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Discussion in 'General Homesteading & Building' started by KensWife, Jan 6, 2009.
Have you tried to build your own cellar or basement?
Do you mean under a house that's already built, or before you put a house on top of it?
gotta check the building codes about footer sizes/depth etc.
are you doing a 'floating slab'? (not sure if that's legal anymore)
if you don't have any construction knowledge or experience my advice would be to not do it yourself...
without more details of what you want to do it's pretty hard to give any advice
Well, we have an existing home - and its on top of a crawl space... I'm thinking about making a basement or cellar - and placing our shed above it to conceal it instead of having a door sticking out of the ground.
Hummm... I am going to call for a few quotes to see how much it would run.
Our county does not have any building codes when it comes to that - which is strange, but good for us I guess.
your in north carolina and there are no land disturbance codes in your county?? i find that very hard to believe. i think you should check again and make sure..
we built our own root cellar by hand. my advice,rent a skid loader or pay someone to dig for you..lol
LOL - I know it's a lot of work...
Yes, we are in NC - you know, I did call the county two days ago and the lady who answered the phone told me there are no regulations on this- but last night, I wanted to make sure because after I wrote this post I questioned myself. Originally, we are from Michigan - and we had to abide by many codes.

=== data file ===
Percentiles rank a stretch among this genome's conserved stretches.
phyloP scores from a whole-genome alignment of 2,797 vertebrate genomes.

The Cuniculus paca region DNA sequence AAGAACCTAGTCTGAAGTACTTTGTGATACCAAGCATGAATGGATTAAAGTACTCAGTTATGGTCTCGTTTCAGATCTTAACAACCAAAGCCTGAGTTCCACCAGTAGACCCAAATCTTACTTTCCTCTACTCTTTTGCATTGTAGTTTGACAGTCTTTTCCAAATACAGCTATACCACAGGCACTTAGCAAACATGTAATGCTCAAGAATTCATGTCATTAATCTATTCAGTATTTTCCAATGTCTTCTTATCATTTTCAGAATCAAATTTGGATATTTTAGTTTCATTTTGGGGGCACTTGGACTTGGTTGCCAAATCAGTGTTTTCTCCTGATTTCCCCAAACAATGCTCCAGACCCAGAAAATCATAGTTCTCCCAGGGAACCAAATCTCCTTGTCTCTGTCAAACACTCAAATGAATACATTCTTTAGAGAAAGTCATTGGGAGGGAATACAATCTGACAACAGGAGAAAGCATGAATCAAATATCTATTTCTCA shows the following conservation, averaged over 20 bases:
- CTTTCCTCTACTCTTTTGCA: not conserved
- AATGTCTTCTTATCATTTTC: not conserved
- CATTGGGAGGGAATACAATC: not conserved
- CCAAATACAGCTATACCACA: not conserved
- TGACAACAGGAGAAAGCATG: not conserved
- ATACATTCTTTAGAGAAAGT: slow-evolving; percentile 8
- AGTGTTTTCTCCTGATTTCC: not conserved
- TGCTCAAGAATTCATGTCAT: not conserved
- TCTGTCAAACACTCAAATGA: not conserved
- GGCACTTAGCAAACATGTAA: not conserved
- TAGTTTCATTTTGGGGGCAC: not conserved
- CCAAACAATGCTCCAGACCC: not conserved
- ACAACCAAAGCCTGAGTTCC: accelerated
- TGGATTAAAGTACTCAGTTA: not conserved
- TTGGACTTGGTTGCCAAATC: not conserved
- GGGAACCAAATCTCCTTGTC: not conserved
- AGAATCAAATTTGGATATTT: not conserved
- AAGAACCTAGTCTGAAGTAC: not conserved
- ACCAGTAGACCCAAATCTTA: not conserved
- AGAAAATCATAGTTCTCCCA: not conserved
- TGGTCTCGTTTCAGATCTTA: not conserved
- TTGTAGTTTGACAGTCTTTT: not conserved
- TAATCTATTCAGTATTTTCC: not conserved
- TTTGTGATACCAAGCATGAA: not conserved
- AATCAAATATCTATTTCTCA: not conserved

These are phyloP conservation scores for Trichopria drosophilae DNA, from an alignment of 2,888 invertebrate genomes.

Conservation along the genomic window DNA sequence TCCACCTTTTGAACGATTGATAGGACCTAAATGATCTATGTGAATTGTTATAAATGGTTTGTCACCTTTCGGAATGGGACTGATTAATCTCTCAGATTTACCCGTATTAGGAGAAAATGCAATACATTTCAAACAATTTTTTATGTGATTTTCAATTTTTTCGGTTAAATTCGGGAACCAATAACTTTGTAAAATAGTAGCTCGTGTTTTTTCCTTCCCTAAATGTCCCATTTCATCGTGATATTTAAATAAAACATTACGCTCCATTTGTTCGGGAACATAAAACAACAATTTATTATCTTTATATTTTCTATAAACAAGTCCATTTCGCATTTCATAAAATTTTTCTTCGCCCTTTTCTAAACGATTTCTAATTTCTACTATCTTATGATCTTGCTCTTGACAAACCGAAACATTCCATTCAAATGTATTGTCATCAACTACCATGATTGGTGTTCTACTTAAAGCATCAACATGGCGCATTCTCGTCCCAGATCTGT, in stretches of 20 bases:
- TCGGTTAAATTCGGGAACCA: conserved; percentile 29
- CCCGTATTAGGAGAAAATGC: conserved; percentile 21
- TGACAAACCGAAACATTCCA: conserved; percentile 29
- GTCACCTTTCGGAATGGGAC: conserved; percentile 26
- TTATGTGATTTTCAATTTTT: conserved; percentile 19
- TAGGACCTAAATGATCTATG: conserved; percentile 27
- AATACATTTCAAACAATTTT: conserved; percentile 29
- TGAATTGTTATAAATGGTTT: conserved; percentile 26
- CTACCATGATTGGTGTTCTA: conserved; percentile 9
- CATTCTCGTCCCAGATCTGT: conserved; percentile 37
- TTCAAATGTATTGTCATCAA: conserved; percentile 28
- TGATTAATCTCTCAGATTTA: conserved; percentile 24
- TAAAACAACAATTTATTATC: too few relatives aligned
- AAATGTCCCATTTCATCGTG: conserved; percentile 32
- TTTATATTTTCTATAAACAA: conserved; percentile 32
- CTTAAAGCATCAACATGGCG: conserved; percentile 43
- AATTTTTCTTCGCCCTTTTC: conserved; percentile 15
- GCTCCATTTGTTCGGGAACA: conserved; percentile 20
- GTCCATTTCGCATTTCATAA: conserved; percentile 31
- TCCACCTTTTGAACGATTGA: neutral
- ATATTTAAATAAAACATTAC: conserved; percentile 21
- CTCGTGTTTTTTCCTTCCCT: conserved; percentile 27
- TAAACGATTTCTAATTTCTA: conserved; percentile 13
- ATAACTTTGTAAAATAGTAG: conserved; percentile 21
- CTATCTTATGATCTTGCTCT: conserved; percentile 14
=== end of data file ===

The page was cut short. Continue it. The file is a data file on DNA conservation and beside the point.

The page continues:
Someone is supposed to call me back this morning.
Rent a backhoe or digger. Even if there are no codes or permits required it is a good idea to follow building codes. The codes are designed by industry professionals so that the structure will meet MINIMUM standards for durability and safety.
My province has pretty good building codes and they are published yearly. You can buy the code book at any big box building materials store. Mike Holmes does not like some of the Ontario codes and thinks they are too weak.
Considering your structure will be there forever it makes sense to "overbuild" it and add in as many features as you can now. It'll cost more to modify it later.
I'd sit down and do some brainstorming with friends and look at lots of other designs and talk it out for a while. Then you can sit down with an architect / engineer and come up with the best design ever.
Hi are we to understand it will be under you house?????? with a shed over the door??? or are we talking a separate hole with the shed over it???
Believe it or not, it makes a lot of difference in building codes and cost. In California going by the building code book witch is similar to the one on the east coast there are codes. now whether your county and city adopt them and enforces them that may be different.. You can get away with a lot more if you dig away from the house there are formulas depth versus distance of ground being disturbed, but there again there's rules about distance from dwelling property lines and under ground utilities and over head utilities also are there easements to be concerned with .. Or are you just going to try to bootleg it in ???? you need to give more info before someone can just jump in and say this is the way to do it... give us all the details and maybe you will get good ideas good luck!!!
I am talking about building a basement in our back yard and then covering it with a shed or other type of out building.
There are a couple of reasons I would like it covered... the main one being - we would use the shed/out building... plus I would like the looks of it better.
Picture something like this,
with a basement under it.
by the way - we would conform to a code or regulation even if we do not have regulations- we dont want it to cave in on us. LOL